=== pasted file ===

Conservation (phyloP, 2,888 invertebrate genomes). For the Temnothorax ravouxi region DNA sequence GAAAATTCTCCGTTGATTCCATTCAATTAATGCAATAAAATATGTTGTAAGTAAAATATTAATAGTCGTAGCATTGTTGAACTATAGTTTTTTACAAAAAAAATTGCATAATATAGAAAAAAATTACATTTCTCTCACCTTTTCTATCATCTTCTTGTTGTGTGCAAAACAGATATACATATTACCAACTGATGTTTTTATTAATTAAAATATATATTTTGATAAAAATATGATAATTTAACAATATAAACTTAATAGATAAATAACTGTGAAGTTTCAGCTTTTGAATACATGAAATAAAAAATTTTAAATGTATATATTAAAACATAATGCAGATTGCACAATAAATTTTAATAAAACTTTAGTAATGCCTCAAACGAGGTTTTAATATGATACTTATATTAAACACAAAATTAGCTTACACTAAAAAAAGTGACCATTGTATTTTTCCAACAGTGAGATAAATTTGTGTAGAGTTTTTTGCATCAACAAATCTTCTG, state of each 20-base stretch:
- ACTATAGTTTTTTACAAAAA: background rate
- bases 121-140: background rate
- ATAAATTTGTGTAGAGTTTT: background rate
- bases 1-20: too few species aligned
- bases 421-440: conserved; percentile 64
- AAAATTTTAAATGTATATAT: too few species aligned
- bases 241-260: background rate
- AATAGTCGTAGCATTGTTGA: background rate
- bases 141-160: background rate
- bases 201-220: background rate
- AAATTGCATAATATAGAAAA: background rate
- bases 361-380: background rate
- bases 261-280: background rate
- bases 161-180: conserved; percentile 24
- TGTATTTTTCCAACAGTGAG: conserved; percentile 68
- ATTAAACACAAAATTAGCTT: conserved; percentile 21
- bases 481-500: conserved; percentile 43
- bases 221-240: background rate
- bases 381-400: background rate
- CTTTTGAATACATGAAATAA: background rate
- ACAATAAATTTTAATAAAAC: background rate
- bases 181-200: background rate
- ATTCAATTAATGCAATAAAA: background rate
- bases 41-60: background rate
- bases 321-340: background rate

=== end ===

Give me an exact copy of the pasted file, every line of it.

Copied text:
Conservation (phyloP, 2,888 invertebrate genomes). For the Temnothorax ravouxi region DNA sequence GAAAATTCTCCGTTGATTCCATTCAATTAATGCAATAAAATATGTTGTAAGTAAAATATTAATAGTCGTAGCATTGTTGAACTATAGTTTTTTACAAAAAAAATTGCATAATATAGAAAAAAATTACATTTCTCTCACCTTTTCTATCATCTTCTTGTTGTGTGCAAAACAGATATACATATTACCAACTGATGTTTTTATTAATTAAAATATATATTTTGATAAAAATATGATAATTTAACAATATAAACTTAATAGATAAATAACTGTGAAGTTTCAGCTTTTGAATACATGAAATAAAAAATTTTAAATGTATATATTAAAACATAATGCAGATTGCACAATAAATTTTAATAAAACTTTAGTAATGCCTCAAACGAGGTTTTAATATGATACTTATATTAAACACAAAATTAGCTTACACTAAAAAAAGTGACCATTGTATTTTTCCAACAGTGAGATAAATTTGTGTAGAGTTTTTTGCATCAACAAATCTTCTG, state of each 20-base stretch:
- ACTATAGTTTTTTACAAAAA: background rate
- bases 121-140: background rate
- ATAAATTTGTGTAGAGTTTT: background rate
- bases 1-20: too few species aligned
- bases 421-440: conserved; percentile 64
- AAAATTTTAAATGTATATAT: too few species aligned
- bases 241-260: background rate
- AATAGTCGTAGCATTGTTGA: background rate
- bases 141-160: background rate
- bases 201-220: background rate
- AAATTGCATAATATAGAAAA: background rate
- bases 361-380: background rate
- bases 261-280: background rate
- bases 161-180: conserved; percentile 24
- TGTATTTTTCCAACAGTGAG: conserved; percentile 68
- ATTAAACACAAAATTAGCTT: conserved; percentile 21
- bases 481-500: conserved; percentile 43
- bases 221-240: background rate
- bases 381-400: background rate
- CTTTTGAATACATGAAATAA: background rate
- ACAATAAATTTTAATAAAAC: background rate
- bases 181-200: background rate
- ATTCAATTAATGCAATAAAA: background rate
- bases 41-60: background rate
- bases 321-340: background rate